Describe the Task Force’s partnership with the Substance Use Disorder Initiative (SUDs). What is the role of the clinical champions in Mass General’s efforts to implement the new guidelines?

 

Dr. Wakeman: I think the partnership with the Substance Use Disorders (SUDs) Initiative has been crucial. I’m medical director of the SUDs Initiative, and I also practice as a primary care physician at one of our health centers. Working in partnership with Dr. Weil, part of my role on the Task Force has been ensuring that its work is very tightly linked to the work of the SUDs Initiative. With both of those efforts, the goal is excellent patient care, be it patients suffering from substance use disorder or those suffering from pain.

Dr. Weil: In a big organization it’s easy for really good, well-meaning people to work in silos, and so having people like Dr. Wakeman, who can cross between related programs, means that those programs won’t move in different directions. It really makes them both more effective.

Our hope for the clinical champions is that they have the capacity to implement the work through the lens of whatever their specialty is. What a urologist is going to need to do around the guidelines is probably quite different from what a dermatologist or a primary care physician is going to need to do. The general concepts are the same, but how you actually make it happen, and how you communicate with your own organization, is different. Our hope is that those clinical champions can take the work, understand it in the context of their own profession and then translate it appropriately.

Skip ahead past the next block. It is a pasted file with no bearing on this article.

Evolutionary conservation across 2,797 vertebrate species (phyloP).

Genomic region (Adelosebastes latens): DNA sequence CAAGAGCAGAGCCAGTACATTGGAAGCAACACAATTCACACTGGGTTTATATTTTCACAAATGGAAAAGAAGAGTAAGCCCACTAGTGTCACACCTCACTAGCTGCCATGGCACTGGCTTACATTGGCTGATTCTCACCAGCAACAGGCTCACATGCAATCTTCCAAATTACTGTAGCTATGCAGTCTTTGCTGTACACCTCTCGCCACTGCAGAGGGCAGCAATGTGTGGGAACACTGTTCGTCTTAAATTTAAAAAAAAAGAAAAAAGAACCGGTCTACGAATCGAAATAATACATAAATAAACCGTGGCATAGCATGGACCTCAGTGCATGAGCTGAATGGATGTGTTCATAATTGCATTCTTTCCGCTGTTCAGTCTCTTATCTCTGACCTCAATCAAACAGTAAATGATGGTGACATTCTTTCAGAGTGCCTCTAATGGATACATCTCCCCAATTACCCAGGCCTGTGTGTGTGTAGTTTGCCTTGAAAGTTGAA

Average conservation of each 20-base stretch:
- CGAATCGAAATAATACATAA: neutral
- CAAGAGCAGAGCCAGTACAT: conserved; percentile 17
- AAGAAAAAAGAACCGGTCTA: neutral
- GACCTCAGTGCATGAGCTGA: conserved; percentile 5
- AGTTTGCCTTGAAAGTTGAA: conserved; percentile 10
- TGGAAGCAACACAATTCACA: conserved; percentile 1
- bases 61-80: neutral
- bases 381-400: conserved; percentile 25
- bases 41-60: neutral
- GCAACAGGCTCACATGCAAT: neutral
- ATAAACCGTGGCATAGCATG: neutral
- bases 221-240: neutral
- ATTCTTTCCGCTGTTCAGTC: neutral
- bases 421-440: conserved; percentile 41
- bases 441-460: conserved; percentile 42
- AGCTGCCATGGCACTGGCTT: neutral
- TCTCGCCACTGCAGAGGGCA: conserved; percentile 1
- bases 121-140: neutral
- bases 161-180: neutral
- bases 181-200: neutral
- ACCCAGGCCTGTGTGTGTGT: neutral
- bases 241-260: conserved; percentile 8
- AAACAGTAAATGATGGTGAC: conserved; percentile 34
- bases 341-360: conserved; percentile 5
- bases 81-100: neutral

When should opioids be prescribed?

 

Dr. Wakeman: That’s a challenging question, but we would say in general opioids should be prescribed for severe pain that isn’t relieved by other interventions, such as other medications that perhaps have less risk than opioids, like anti-inflammatory medications. Some pain can be better managed with things like an injection to treat inflammation, or even acupuncture or physical therapy. I think opioids are a very effective medication. They can be life-saving and certainly improve quality of life for some patients, but they also carry risks. Prescribers have to be thoughtful about using them only in circumstances where the benefits outweigh the risks.

Given the stigma surrounding opioid misuse, how do clinicians help patients openly communicate their substance use disorders?

 

Dr. Wakeman: A main goal of the Substance Use Disorder Initiative is really addressing the stigma surrounding addiction or substance use disorder. Part of that is beginning to help people see addiction as truly a chronic medical disease that isn’t any different from diabetes, hypertension, obesity or other mental illnesses like depression. Addiction is something that’s not the patient’s fault: it’s caused by a mix of genetics and environment or exposure. There’s treatment that’s effective, and most people will recover. We’ve done a lot of work around educating our medical staff, our patients and our communities about coming to see addiction this way, because we know that fear of stigma is one of the main reasons people don’t seek out treatment. Only one in 10 people with addiction get treatment in any given year.

I think talking about it openly helps reduce stigma: having everyone from the president of our hospital to the president of our physician’s organization on down talking about this as a chronic medical disease that’s treatable sends a strong message about culture change. We must then make sure that treatment is available. Part of the stigma that gets perpetuated is because of a lack of treatment, resulting in a feeling of helplessness both for patients and their loved ones and for clinicians, who want to take care of patients, but maybe feel like they don’t have the resources to offer. Clinicians really trying to step up and offer effective treatment at any encounter with a patient makes a big difference.